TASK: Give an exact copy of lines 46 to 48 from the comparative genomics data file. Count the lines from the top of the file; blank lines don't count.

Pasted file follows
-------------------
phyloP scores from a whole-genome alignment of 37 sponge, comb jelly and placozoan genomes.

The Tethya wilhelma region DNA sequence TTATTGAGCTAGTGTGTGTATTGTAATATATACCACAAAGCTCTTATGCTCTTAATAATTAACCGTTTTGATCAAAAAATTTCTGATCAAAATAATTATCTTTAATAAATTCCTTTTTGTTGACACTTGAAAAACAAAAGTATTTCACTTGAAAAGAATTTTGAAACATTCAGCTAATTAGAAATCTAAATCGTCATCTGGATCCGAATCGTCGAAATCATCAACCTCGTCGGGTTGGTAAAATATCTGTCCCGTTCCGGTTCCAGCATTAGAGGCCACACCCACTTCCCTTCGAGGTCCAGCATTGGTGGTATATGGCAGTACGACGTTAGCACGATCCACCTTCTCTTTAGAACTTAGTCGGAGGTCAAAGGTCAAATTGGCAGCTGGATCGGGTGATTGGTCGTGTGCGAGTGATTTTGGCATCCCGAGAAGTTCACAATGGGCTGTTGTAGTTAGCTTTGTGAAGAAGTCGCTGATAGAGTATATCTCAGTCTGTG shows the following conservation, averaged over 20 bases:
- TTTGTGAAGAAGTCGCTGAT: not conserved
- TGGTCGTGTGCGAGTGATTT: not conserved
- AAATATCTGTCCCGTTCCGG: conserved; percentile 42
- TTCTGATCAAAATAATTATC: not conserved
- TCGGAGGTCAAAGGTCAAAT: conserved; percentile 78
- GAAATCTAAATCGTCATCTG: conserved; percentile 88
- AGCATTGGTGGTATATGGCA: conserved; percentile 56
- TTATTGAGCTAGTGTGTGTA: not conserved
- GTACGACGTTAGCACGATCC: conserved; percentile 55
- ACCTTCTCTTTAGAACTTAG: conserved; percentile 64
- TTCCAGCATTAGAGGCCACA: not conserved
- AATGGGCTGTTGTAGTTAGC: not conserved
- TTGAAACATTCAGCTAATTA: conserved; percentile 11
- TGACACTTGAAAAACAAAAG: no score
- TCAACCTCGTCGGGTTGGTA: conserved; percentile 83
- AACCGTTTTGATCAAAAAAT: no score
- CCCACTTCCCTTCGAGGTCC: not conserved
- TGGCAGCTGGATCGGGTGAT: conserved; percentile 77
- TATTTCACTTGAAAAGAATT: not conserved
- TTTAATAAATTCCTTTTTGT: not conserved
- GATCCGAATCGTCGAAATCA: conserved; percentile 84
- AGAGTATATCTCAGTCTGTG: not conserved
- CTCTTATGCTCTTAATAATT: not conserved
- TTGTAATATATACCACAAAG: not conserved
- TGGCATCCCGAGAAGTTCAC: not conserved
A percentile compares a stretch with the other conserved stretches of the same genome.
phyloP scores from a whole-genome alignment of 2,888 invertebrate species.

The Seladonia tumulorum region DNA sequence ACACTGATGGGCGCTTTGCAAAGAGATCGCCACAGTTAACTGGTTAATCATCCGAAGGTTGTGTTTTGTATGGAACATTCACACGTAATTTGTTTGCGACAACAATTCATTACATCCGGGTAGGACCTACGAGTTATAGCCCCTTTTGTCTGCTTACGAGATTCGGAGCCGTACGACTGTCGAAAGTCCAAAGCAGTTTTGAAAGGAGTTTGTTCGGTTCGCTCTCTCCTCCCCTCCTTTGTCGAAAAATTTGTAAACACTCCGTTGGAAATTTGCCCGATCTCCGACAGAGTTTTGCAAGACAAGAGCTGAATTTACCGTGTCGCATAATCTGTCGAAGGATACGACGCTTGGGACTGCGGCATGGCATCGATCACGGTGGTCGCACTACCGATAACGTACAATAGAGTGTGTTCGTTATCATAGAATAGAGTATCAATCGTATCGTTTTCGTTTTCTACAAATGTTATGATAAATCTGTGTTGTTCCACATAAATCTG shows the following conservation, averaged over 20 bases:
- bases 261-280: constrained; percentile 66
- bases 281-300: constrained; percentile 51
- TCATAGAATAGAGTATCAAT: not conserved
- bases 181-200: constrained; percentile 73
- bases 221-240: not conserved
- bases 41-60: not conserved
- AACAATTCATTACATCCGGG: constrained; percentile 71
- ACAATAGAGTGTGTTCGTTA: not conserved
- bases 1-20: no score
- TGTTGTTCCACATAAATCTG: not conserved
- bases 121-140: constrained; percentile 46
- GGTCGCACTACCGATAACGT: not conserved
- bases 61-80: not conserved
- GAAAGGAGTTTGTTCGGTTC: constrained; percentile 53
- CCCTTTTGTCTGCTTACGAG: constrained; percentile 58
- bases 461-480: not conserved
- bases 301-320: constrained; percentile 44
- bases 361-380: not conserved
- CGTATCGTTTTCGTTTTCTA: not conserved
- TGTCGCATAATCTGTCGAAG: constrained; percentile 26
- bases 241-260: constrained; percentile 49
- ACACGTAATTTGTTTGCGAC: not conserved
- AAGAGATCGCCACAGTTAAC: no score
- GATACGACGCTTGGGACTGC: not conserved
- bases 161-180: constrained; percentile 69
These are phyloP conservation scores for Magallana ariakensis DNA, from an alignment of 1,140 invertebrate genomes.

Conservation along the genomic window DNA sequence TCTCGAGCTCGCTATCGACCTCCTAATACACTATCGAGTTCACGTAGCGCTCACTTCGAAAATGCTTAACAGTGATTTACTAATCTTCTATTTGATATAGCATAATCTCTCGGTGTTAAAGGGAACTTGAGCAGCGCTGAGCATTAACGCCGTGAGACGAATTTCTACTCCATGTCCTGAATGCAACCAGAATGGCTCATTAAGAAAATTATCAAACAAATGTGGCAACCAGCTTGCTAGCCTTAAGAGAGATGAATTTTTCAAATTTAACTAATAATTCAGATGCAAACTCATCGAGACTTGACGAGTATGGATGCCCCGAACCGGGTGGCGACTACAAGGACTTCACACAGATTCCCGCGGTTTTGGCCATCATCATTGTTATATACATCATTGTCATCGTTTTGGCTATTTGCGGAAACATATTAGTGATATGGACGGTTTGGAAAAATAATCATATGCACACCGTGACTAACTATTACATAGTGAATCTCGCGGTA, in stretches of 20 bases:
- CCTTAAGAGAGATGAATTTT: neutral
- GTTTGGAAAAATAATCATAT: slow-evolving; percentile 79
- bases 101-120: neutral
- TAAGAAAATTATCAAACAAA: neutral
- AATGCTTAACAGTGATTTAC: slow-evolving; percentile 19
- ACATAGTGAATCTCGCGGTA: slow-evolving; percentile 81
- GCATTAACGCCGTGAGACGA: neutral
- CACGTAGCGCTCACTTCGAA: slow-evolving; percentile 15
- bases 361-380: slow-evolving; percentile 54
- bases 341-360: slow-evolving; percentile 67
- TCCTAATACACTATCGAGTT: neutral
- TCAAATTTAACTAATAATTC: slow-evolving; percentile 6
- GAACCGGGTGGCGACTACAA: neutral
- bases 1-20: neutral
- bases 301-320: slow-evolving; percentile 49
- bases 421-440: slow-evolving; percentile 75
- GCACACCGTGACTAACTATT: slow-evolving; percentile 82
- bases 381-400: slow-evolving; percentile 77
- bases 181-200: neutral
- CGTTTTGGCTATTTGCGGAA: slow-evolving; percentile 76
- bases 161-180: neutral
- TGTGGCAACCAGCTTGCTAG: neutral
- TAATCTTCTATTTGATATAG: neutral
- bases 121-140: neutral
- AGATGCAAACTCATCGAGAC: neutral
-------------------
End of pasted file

- bases 461-480: not conserved
- bases 301-320: constrained; percentile 44
- bases 361-380: not conserved